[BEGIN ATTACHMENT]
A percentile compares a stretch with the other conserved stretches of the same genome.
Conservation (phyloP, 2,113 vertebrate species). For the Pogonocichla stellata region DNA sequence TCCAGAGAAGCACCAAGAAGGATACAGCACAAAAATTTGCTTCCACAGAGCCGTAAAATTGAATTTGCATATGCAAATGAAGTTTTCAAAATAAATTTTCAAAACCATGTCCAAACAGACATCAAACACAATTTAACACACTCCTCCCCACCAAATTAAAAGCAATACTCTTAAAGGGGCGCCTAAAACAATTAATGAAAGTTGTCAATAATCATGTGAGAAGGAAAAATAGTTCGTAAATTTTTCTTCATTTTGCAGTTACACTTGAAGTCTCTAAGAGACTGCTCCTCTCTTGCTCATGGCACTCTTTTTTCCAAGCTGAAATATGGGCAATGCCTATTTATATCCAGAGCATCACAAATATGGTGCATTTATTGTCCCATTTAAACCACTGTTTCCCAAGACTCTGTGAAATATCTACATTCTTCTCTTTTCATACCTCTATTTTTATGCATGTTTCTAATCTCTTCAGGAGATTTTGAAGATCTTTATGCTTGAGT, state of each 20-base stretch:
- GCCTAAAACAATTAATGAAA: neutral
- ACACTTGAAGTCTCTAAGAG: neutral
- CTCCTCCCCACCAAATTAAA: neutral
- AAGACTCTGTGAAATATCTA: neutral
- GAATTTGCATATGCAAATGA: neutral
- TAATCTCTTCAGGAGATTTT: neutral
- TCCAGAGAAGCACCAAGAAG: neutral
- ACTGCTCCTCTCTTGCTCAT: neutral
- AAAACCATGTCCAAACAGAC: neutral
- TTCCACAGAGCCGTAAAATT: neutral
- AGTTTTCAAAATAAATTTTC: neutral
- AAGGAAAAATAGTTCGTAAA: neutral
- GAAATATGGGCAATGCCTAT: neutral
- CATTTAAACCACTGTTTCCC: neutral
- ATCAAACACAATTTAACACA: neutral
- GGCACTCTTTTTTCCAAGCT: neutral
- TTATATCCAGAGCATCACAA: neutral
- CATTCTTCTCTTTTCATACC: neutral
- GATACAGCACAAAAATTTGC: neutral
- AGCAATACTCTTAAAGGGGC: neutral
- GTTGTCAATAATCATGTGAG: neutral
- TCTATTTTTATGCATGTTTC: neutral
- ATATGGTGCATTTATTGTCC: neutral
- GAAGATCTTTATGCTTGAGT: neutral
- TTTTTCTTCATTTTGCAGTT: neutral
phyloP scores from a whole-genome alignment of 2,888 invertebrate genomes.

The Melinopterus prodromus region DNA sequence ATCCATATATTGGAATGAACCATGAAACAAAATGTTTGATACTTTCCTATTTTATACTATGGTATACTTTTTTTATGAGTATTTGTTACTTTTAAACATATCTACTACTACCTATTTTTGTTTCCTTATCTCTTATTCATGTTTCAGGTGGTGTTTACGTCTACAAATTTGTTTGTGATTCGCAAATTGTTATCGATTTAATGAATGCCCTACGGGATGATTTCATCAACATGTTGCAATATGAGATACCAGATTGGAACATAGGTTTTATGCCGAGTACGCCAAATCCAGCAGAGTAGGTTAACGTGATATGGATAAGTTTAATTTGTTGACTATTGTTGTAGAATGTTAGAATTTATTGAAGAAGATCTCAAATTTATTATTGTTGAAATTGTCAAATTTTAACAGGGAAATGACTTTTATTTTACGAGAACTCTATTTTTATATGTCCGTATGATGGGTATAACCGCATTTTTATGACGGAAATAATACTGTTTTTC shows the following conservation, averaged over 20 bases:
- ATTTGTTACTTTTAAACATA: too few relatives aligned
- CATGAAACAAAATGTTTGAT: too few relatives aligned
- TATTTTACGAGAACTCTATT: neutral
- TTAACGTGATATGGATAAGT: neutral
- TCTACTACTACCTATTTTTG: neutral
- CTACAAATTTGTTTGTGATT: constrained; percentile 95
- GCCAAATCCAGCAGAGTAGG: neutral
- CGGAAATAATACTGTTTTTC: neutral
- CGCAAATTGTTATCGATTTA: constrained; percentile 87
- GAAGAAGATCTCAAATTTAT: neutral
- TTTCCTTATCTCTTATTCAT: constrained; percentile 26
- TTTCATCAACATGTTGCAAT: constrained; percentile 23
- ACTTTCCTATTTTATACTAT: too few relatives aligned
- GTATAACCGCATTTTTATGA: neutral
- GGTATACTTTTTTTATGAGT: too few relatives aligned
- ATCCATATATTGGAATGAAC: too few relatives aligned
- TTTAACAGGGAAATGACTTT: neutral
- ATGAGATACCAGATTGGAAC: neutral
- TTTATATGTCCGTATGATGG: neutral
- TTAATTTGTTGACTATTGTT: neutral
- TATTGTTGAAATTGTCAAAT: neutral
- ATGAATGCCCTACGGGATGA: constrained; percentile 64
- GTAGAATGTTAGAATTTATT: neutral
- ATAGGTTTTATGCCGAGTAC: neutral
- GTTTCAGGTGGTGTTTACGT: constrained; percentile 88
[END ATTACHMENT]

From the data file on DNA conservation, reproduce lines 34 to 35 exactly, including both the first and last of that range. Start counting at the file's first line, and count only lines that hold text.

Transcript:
- TCTACTACTACCTATTTTTG: neutral
- CTACAAATTTGTTTGTGATT: constrained; percentile 95